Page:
How to Compute the Time to Maturity for a Bond

How to Compute the Time to Maturity for a Bond

How to Compute the Time to Maturity for a Bond

While stocks, foreign currencies or some investment commodities like gold come with no maturity dates, bonds expire on specific dates. It's crucial to know when the bonds in your portfolio mature and how much time you have left until the maturity date. When a bond matures, the bond's issuer will pay you cash. If you suddenly find out that a bond in your portfolio has matures, you may have to keep its cash proceeds in a bank while you investigate suitable investment alternatives. Bank deposits earn a comparatively low interest rate. Therefore, the less time your money spends in a bank, the higher your overall investment return tends to be.

What Is the Maturity Date?

First, you should determine the bond's maturity date so that you know when you can cash in the bond. The maturity date is when you will return the bond to the issuing entity -- which can be a corporation, municipality, foreign government or the federal government -- to receive the original issue price of the bond. Once the bondholder submits the bond to the issuer on the maturity date, the bond will cease to exist. If the bond was issued by a corporation, you can find the maturity date by contacting the issuing company's investor relations department. For government bonds, you can consult a finance portal, such as Yahoo! Finance or Google Finance.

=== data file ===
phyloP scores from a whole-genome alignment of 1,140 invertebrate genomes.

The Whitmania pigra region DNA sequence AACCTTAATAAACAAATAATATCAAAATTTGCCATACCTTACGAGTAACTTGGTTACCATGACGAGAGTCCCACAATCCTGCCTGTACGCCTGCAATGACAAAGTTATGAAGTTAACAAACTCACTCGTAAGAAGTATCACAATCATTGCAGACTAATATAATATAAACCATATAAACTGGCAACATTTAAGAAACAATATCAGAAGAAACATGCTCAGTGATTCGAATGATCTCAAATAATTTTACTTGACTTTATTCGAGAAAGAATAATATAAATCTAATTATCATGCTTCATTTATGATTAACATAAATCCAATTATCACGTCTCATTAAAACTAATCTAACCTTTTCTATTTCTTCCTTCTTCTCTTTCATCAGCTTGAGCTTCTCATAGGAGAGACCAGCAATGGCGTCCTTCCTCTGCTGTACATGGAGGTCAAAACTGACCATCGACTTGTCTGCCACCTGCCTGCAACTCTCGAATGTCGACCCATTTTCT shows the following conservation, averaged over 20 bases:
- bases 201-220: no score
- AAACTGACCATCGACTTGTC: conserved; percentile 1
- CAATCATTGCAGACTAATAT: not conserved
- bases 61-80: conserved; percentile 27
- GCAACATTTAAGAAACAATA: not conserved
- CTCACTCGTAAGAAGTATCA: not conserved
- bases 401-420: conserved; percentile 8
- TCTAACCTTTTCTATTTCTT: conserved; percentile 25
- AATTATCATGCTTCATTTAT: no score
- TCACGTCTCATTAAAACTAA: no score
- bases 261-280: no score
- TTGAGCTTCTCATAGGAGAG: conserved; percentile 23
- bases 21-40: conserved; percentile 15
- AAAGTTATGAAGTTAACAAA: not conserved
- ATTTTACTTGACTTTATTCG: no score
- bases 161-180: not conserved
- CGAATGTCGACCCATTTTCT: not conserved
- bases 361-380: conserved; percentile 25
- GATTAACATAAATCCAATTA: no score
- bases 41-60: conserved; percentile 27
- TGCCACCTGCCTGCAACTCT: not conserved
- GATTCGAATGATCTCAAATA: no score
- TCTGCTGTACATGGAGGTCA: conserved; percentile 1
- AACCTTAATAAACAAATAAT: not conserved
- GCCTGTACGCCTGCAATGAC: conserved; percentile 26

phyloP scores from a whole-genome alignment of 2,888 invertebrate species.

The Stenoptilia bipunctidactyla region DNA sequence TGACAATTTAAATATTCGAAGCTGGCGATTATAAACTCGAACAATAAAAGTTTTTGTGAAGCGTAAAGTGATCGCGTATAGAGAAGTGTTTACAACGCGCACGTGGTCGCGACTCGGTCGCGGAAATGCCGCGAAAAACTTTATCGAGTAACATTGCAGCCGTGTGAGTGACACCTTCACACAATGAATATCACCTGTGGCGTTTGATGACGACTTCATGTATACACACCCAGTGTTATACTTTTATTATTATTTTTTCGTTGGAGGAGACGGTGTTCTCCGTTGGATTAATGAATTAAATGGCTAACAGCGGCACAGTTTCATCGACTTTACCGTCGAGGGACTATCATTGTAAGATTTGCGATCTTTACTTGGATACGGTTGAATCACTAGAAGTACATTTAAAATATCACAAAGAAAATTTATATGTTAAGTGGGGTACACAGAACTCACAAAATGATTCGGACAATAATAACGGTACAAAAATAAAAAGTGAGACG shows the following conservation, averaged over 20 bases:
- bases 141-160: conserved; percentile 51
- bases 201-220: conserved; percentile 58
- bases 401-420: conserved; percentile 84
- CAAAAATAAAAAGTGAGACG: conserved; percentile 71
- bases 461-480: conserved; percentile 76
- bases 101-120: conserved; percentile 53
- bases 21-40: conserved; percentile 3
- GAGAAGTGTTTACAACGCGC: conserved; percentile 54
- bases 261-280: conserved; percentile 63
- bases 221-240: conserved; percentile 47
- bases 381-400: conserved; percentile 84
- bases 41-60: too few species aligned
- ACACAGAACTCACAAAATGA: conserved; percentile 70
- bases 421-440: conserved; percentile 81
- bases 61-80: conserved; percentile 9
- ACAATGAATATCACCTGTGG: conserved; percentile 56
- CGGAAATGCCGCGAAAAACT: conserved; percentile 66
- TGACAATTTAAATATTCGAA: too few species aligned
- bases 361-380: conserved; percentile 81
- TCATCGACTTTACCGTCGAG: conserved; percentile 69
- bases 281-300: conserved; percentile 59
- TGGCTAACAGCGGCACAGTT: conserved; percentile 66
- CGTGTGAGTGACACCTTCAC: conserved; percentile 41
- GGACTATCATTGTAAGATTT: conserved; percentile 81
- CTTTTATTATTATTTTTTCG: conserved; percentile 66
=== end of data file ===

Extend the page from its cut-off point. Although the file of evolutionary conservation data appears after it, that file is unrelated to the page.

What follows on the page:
How Long Until the Bond Matures?

Next, you will want to find the number of days remaining until the bond's maturity date. The easiest way to do so is to use a spreadsheet software such as Microsoft Excel. Enter the bond's maturity date in one cell and today's date in another. Then, in a third cell, subtract the two dates from each other. You must type an equal sign, followed by the name of the cell containing the maturity date, followed by a minus sign, followed by the name of the cell containing today's date. If for example, you typed today's date in C12 and the expiration date in C13, the formula will read: "= C13-C12."

Divide the number of days between today and the maturity date by 365. The result is the time to maturity, expressed in years. If, for example, today's date is January 1, 2018, and the maturity date is August 15, 2026, there are 3,148 days remaining until the maturity date. Dividing 3,148 by 365 results in 8.62 years.

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About the Author

Hunkar Ozyasar is the former high-yield bond strategist for Deutsche Bank. He has been quoted in publications including "Financial Times" and the "Wall Street Journal." His book, "When Time Management Fails," is published in 12 countries while Ozyasar’s finance articles are featured on Nikkei, Japan’s premier financial news service. He holds a Master of Business Administration from Kellogg Graduate School.